I was talking to an American friend who speaks Portuguese but needs to practice. It was one of those bilingual conversations involving 3 people. I think it was smack in the middle of an insomnia bout - the problem with insomnia is that your synapses are the first to go and you end up with a fair amount of amnesia surrounding different periods of your life even if you were sleeping during some of them. So have a care.
Another problem is that whenever I start speaking several languages at once something always goes awry (yet another funny thing is that there are words I use but have never heard spoken. Say, “albeit”. Because of German, I convinced myself it’s pronounced “I’ll bite” - instead of “al-be-it”. Imagine my dismay and the listener’s glee. But that’s a whole different post). I will sometimes use a word from one language with the accent of another and be very surprised when I’m blankly stared at. I find myself thinking in English often even when I’m alone (i.e. no visitors) but the mental verbal transition sometimes create problems. Wires get crossed and I find myself saying the most astonishing things. Even in Portuguese, which is beyond humiliating since I can’t stand native speakers badly speaking their languages (When foreigners do it it’s cute - except for when I’m the foreigner, then we’re back to the pride issue again).
So we were in the car and - we’ve just entered another fuzzy area, please bear with me - and I was trying to translate a word for her, I think. It came out as a cross between “plétora” (plethora) and “metáfora” (metaphor). PLAPHORA. (Accent on “pla”. Obviously.)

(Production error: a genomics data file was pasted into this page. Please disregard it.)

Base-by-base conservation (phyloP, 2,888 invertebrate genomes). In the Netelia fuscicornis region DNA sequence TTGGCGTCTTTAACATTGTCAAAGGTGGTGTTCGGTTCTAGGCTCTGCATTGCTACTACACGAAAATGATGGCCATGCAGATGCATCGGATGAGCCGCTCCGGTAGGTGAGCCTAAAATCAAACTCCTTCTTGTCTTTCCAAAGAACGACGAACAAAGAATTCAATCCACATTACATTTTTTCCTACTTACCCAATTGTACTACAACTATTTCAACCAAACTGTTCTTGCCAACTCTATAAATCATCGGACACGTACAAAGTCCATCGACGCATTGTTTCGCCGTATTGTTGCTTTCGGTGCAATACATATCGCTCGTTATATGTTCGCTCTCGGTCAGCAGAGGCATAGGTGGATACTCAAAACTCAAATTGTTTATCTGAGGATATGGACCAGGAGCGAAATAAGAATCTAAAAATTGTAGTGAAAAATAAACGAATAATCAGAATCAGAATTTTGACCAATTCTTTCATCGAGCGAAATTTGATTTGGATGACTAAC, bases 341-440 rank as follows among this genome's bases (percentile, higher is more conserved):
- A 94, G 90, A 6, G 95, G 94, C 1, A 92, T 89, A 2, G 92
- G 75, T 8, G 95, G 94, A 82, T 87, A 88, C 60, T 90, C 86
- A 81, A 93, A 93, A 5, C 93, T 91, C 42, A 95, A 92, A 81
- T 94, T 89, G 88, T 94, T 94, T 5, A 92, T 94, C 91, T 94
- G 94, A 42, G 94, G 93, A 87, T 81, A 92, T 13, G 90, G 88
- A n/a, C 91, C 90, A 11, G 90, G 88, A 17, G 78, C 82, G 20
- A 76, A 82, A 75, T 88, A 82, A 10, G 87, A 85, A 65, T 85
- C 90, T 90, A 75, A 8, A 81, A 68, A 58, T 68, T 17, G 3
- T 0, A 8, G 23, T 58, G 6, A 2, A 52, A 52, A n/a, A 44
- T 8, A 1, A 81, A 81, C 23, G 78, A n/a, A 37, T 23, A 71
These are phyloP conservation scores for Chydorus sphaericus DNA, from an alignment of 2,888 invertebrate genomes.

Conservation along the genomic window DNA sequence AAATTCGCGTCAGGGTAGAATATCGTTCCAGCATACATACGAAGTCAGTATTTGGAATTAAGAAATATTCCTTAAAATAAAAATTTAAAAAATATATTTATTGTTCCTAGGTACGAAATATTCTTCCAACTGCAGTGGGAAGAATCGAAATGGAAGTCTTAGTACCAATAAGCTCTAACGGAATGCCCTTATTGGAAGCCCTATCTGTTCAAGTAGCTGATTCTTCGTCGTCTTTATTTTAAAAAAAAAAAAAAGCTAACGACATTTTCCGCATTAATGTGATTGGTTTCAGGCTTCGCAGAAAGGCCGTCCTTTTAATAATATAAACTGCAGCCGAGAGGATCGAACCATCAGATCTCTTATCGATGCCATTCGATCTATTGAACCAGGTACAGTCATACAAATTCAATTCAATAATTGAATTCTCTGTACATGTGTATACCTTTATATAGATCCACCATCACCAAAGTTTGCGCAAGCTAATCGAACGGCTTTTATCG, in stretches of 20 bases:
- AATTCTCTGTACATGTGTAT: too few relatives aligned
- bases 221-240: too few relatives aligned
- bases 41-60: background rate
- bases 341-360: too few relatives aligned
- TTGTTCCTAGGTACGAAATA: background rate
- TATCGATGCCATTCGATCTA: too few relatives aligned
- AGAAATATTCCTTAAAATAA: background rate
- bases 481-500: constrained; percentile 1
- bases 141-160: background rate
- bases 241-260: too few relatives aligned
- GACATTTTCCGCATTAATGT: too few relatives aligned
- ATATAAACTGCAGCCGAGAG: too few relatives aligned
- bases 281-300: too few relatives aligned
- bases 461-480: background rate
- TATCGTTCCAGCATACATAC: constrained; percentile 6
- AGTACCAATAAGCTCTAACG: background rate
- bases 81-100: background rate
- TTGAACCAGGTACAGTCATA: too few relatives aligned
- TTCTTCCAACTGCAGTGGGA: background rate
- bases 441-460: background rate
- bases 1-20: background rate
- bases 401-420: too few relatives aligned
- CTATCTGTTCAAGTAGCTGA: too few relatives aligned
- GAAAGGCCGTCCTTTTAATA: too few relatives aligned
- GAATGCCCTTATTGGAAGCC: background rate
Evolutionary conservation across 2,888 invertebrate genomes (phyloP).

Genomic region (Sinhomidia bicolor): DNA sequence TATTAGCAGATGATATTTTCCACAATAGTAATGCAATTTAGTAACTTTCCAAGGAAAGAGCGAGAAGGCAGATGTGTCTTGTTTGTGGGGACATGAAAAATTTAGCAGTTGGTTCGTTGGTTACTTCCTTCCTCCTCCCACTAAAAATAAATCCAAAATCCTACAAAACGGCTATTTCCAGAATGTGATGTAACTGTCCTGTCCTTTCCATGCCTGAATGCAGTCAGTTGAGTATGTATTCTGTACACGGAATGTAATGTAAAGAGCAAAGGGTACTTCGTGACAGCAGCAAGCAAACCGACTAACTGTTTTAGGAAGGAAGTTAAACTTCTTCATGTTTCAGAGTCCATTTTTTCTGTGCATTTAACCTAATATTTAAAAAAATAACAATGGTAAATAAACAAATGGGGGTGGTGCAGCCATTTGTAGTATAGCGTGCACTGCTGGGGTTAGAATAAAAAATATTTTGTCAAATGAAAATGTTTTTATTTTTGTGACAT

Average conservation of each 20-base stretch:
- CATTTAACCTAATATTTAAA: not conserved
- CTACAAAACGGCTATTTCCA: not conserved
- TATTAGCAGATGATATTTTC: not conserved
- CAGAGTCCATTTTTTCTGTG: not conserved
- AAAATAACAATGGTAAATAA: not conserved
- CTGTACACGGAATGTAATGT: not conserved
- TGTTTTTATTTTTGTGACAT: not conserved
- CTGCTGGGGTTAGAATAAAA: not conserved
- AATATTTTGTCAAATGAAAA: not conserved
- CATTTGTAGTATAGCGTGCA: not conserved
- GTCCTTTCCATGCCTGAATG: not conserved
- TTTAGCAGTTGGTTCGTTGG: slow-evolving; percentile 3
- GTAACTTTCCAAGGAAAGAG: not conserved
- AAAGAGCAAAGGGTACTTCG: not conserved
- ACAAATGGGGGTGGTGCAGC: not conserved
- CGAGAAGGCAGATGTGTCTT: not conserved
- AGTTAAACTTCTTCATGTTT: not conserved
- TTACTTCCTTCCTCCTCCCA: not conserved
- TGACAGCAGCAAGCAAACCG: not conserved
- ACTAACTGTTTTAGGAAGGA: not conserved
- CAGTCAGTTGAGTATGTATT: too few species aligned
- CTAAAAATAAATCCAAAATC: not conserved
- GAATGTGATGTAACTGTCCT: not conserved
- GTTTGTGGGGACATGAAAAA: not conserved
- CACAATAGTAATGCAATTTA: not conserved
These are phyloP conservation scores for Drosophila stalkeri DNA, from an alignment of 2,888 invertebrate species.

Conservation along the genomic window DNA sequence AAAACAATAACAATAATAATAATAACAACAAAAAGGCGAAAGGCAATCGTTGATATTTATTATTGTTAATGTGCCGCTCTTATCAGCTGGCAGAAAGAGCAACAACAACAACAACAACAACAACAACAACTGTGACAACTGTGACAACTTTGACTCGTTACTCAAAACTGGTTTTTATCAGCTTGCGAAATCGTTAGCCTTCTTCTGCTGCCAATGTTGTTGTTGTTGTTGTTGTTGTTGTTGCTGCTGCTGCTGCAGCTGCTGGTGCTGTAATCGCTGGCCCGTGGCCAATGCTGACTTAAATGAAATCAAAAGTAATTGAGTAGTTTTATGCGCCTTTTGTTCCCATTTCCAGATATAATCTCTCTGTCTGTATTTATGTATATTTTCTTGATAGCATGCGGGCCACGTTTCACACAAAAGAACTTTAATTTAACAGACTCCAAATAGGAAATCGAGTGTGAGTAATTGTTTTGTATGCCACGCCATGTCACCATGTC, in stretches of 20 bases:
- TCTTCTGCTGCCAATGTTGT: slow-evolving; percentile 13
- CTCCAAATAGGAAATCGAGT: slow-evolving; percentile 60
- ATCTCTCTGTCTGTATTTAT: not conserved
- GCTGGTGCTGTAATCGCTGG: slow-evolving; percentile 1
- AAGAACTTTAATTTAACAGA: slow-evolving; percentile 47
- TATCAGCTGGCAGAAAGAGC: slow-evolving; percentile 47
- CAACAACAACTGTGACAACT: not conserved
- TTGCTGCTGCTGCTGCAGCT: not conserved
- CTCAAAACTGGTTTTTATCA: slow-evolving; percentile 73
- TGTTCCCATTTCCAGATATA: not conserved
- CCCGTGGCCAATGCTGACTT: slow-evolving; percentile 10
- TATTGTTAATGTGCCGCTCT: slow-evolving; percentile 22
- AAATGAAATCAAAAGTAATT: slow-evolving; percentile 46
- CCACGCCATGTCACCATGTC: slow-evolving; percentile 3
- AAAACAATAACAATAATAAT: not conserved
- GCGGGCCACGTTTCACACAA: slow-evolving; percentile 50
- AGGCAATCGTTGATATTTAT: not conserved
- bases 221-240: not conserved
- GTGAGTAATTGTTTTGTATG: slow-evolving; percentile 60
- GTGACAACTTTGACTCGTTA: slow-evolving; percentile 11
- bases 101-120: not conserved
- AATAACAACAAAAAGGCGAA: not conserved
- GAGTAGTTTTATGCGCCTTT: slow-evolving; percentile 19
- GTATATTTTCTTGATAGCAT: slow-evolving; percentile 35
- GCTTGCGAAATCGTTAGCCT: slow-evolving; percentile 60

It immediately came of age on its own and we watched it soar. I wiped a discreet tear. And now I can say the whole thing is plaphora [nonsense, distasteful, unpleasant]. I can curse the blasted plaphorisms one hears on occasion. I’m plaphored at times [disgusted, outraged, hurt, devastated]. Funnily enough, Thesaurus is not convinced - and that is a bit plaphorous, wouldn't you say?
It works in English + French + German/Dutch + Scandinavian languages, I should think (Plaphora; to plaphor + plaforer + plaphoren/ + need help); Portuguese (Pláfora; plaforar) + Spanish (Plafora; idem) + Italian (idem; plaforare); and even Hebrew (plaforah; Le'hitplafer)!
Isn’t it the most excellent little word???
NOTE: plaphora has been copyrighted along with whole blog. You're very welcome to use it, but if you appropriate it, I'll hurt you badly in every sense of the word - and you'll be plaphored before you know it. Ha.